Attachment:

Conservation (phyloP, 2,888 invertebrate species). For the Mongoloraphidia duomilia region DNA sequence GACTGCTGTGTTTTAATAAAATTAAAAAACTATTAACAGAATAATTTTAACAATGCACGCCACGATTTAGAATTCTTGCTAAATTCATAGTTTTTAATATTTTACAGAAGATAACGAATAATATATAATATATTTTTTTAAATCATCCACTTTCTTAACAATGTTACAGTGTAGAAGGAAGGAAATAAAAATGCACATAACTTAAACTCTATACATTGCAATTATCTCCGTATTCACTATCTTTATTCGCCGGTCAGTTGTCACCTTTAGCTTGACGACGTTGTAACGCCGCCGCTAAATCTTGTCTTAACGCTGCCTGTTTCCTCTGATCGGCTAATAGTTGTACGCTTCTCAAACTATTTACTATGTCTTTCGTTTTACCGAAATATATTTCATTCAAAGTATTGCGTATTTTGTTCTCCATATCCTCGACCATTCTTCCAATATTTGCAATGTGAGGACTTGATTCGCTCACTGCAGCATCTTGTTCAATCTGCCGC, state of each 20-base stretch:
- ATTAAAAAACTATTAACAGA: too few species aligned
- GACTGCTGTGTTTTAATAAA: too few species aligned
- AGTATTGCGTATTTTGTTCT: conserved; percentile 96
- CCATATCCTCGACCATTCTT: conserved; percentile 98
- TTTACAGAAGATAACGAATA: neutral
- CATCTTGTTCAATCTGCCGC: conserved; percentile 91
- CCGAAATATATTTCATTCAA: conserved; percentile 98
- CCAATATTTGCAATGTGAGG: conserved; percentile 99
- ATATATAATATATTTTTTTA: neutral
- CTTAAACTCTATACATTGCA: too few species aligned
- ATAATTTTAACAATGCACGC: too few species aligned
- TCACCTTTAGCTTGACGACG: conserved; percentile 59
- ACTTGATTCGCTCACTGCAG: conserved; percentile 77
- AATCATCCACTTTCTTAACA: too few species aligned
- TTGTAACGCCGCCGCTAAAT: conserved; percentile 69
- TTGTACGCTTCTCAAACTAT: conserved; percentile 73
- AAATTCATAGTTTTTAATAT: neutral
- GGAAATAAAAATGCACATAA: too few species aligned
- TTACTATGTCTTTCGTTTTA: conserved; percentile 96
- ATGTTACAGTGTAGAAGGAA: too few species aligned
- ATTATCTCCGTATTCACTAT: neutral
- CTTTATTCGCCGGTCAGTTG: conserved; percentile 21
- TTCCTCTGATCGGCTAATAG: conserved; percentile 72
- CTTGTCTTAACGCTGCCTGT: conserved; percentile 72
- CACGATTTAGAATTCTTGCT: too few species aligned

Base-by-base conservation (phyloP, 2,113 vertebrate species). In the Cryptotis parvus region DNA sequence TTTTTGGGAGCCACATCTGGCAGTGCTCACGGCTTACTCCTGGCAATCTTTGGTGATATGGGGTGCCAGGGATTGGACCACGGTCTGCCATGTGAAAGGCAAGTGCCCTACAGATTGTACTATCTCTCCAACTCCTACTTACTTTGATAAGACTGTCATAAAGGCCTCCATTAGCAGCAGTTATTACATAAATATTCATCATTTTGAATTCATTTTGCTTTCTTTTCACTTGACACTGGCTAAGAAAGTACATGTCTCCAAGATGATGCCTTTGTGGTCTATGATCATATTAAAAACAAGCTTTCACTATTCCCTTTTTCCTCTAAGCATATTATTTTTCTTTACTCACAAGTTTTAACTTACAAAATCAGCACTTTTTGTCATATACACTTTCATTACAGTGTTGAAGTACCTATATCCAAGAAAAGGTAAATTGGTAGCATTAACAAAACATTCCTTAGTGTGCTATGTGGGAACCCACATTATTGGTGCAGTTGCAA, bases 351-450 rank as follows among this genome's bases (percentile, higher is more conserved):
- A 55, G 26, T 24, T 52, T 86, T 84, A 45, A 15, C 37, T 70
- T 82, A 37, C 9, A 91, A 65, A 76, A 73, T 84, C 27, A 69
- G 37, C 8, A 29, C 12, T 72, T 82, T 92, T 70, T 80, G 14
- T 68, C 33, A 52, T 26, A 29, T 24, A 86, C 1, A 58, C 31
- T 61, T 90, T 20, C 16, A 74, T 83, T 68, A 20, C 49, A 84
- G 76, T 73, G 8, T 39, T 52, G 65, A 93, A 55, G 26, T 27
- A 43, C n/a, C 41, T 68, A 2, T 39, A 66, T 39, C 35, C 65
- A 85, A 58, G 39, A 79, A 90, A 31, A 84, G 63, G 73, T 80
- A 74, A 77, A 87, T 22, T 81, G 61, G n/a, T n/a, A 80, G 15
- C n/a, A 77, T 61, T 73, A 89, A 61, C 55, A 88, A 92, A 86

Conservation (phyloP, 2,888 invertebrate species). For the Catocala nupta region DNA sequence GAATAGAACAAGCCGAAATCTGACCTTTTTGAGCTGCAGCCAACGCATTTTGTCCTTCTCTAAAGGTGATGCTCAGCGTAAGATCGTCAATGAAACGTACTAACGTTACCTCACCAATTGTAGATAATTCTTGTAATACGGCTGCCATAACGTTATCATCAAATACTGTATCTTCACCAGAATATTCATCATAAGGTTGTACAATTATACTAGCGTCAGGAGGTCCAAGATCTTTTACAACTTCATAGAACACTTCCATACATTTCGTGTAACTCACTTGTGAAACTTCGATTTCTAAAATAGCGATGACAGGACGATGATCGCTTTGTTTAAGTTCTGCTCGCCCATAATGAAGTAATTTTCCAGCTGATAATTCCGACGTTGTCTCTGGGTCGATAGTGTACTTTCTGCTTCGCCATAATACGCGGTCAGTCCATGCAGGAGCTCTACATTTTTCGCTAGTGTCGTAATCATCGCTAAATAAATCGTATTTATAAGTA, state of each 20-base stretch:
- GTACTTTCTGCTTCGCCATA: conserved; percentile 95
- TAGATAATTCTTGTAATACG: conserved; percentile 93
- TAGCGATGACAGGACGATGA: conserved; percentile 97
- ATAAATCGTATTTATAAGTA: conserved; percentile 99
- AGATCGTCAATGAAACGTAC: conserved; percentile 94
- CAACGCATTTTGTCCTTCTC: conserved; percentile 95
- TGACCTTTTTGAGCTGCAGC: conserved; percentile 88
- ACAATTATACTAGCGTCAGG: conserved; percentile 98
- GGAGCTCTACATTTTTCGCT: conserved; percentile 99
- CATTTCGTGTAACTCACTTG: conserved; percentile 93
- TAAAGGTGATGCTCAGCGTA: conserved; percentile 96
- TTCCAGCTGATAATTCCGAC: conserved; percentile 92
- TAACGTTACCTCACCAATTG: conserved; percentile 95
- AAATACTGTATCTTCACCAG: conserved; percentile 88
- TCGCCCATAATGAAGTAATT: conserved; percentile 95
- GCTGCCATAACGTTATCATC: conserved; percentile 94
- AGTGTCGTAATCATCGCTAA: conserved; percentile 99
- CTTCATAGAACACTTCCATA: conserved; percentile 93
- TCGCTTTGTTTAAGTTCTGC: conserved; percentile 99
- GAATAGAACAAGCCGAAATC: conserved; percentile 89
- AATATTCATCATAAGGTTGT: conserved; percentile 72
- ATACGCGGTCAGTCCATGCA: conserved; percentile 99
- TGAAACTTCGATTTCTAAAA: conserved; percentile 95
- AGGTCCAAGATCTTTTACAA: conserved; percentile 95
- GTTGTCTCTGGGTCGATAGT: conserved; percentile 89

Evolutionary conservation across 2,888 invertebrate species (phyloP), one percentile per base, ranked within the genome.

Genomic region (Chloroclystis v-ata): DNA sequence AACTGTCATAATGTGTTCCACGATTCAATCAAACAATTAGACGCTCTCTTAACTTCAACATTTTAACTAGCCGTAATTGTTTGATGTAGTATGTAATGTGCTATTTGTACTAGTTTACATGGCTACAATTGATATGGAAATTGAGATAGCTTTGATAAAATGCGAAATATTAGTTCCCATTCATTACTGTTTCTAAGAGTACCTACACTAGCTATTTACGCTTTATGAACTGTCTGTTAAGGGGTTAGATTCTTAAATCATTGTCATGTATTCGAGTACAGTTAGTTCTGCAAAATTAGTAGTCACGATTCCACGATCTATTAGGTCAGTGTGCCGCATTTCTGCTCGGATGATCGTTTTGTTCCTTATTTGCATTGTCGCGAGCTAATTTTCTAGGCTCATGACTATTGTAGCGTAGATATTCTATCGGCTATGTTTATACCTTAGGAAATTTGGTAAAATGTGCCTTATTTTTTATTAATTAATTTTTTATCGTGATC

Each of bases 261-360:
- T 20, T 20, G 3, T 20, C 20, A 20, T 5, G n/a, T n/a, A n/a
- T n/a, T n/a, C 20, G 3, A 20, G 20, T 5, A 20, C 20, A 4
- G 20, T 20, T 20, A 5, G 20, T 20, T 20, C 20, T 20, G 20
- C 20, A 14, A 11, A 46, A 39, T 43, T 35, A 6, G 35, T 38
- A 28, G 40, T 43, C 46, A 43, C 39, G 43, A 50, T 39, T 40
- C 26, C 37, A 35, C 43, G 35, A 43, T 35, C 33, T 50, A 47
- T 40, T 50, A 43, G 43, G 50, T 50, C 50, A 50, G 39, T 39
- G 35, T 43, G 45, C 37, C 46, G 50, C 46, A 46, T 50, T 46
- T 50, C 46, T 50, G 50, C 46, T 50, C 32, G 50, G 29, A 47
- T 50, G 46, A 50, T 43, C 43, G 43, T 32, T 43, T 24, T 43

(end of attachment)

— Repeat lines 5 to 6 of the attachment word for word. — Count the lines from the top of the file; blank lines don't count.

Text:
- CCATATCCTCGACCATTCTT: conserved; percentile 98
- TTTACAGAAGATAACGAATA: neutral